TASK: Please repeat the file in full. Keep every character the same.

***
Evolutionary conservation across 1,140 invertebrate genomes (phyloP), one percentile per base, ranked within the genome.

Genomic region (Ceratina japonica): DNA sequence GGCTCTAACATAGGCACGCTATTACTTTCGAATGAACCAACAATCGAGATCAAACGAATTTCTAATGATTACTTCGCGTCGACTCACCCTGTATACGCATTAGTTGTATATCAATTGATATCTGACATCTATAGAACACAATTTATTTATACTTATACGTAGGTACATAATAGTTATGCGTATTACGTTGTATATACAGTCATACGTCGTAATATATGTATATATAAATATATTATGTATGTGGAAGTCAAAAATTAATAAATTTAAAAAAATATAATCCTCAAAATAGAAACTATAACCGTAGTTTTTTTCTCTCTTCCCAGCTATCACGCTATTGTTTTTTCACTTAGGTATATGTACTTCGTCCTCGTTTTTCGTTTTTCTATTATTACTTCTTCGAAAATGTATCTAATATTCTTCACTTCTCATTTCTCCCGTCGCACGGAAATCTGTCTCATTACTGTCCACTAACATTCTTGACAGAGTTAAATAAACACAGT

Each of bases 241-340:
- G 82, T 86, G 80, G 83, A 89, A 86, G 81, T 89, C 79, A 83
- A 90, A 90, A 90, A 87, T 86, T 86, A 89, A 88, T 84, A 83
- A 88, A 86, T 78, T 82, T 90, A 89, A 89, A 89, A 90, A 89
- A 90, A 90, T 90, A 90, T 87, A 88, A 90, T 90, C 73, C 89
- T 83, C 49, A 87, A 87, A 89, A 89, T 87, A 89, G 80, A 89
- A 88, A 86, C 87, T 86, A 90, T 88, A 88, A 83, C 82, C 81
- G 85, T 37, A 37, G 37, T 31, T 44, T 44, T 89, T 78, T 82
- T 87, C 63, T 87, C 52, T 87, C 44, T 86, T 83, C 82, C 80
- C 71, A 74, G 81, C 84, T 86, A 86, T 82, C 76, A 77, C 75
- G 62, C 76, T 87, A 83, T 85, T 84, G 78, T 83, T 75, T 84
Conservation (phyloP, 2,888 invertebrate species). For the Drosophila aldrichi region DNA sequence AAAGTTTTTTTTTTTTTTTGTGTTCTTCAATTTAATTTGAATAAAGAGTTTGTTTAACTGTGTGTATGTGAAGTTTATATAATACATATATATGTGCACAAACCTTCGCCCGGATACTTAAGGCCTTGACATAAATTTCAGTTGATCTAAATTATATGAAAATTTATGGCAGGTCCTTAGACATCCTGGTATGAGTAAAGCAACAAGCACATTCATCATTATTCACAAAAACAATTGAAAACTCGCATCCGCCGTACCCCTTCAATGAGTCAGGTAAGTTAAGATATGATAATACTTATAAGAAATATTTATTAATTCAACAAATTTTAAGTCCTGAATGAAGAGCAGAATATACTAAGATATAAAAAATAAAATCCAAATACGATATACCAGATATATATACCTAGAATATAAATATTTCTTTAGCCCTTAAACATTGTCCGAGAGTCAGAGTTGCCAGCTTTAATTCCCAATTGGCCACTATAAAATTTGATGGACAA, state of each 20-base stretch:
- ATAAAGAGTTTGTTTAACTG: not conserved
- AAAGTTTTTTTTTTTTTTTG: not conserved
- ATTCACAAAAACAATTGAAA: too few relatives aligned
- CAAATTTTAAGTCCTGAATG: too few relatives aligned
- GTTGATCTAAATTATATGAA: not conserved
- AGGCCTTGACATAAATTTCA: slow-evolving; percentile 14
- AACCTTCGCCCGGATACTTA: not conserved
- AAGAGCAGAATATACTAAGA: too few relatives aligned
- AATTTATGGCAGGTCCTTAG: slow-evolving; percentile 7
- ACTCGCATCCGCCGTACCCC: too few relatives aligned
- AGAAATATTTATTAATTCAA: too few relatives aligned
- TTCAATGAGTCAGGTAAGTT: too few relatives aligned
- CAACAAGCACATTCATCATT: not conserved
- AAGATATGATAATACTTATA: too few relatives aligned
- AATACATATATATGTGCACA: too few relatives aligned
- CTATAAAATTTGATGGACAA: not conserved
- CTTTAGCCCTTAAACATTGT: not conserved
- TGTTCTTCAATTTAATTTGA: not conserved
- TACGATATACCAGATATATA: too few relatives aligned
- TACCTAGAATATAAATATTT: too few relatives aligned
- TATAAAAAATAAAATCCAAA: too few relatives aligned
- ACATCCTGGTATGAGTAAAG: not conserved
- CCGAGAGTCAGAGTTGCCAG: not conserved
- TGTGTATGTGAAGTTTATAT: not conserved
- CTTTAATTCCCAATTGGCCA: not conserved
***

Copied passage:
Evolutionary conservation across 1,140 invertebrate genomes (phyloP), one percentile per base, ranked within the genome.

Genomic region (Ceratina japonica): DNA sequence GGCTCTAACATAGGCACGCTATTACTTTCGAATGAACCAACAATCGAGATCAAACGAATTTCTAATGATTACTTCGCGTCGACTCACCCTGTATACGCATTAGTTGTATATCAATTGATATCTGACATCTATAGAACACAATTTATTTATACTTATACGTAGGTACATAATAGTTATGCGTATTACGTTGTATATACAGTCATACGTCGTAATATATGTATATATAAATATATTATGTATGTGGAAGTCAAAAATTAATAAATTTAAAAAAATATAATCCTCAAAATAGAAACTATAACCGTAGTTTTTTTCTCTCTTCCCAGCTATCACGCTATTGTTTTTTCACTTAGGTATATGTACTTCGTCCTCGTTTTTCGTTTTTCTATTATTACTTCTTCGAAAATGTATCTAATATTCTTCACTTCTCATTTCTCCCGTCGCACGGAAATCTGTCTCATTACTGTCCACTAACATTCTTGACAGAGTTAAATAAACACAGT

Each of bases 241-340:
- G 82, T 86, G 80, G 83, A 89, A 86, G 81, T 89, C 79, A 83
- A 90, A 90, A 90, A 87, T 86, T 86, A 89, A 88, T 84, A 83
- A 88, A 86, T 78, T 82, T 90, A 89, A 89, A 89, A 90, A 89
- A 90, A 90, T 90, A 90, T 87, A 88, A 90, T 90, C 73, C 89
- T 83, C 49, A 87, A 87, A 89, A 89, T 87, A 89, G 80, A 89
- A 88, A 86, C 87, T 86, A 90, T 88, A 88, A 83, C 82, C 81
- G 85, T 37, A 37, G 37, T 31, T 44, T 44, T 89, T 78, T 82
- T 87, C 63, T 87, C 52, T 87, C 44, T 86, T 83, C 82, C 80
- C 71, A 74, G 81, C 84, T 86, A 86, T 82, C 76, A 77, C 75
- G 62, C 76, T 87, A 83, T 85, T 84, G 78, T 83, T 75, T 84
Conservation (phyloP, 2,888 invertebrate species). For the Drosophila aldrichi region DNA sequence AAAGTTTTTTTTTTTTTTTGTGTTCTTCAATTTAATTTGAATAAAGAGTTTGTTTAACTGTGTGTATGTGAAGTTTATATAATACATATATATGTGCACAAACCTTCGCCCGGATACTTAAGGCCTTGACATAAATTTCAGTTGATCTAAATTATATGAAAATTTATGGCAGGTCCTTAGACATCCTGGTATGAGTAAAGCAACAAGCACATTCATCATTATTCACAAAAACAATTGAAAACTCGCATCCGCCGTACCCCTTCAATGAGTCAGGTAAGTTAAGATATGATAATACTTATAAGAAATATTTATTAATTCAACAAATTTTAAGTCCTGAATGAAGAGCAGAATATACTAAGATATAAAAAATAAAATCCAAATACGATATACCAGATATATATACCTAGAATATAAATATTTCTTTAGCCCTTAAACATTGTCCGAGAGTCAGAGTTGCCAGCTTTAATTCCCAATTGGCCACTATAAAATTTGATGGACAA, state of each 20-base stretch:
- ATAAAGAGTTTGTTTAACTG: not conserved
- AAAGTTTTTTTTTTTTTTTG: not conserved
- ATTCACAAAAACAATTGAAA: too few relatives aligned
- CAAATTTTAAGTCCTGAATG: too few relatives aligned
- GTTGATCTAAATTATATGAA: not conserved
- AGGCCTTGACATAAATTTCA: slow-evolving; percentile 14
- AACCTTCGCCCGGATACTTA: not conserved
- AAGAGCAGAATATACTAAGA: too few relatives aligned
- AATTTATGGCAGGTCCTTAG: slow-evolving; percentile 7
- ACTCGCATCCGCCGTACCCC: too few relatives aligned
- AGAAATATTTATTAATTCAA: too few relatives aligned
- TTCAATGAGTCAGGTAAGTT: too few relatives aligned
- CAACAAGCACATTCATCATT: not conserved
- AAGATATGATAATACTTATA: too few relatives aligned
- AATACATATATATGTGCACA: too few relatives aligned
- CTATAAAATTTGATGGACAA: not conserved
- CTTTAGCCCTTAAACATTGT: not conserved
- TGTTCTTCAATTTAATTTGA: not conserved
- TACGATATACCAGATATATA: too few relatives aligned
- TACCTAGAATATAAATATTT: too few relatives aligned
- TATAAAAAATAAAATCCAAA: too few relatives aligned
- ACATCCTGGTATGAGTAAAG: not conserved
- CCGAGAGTCAGAGTTGCCAG: not conserved
- TGTGTATGTGAAGTTTATAT: not conserved
- CTTTAATTCCCAATTGGCCA: not conserved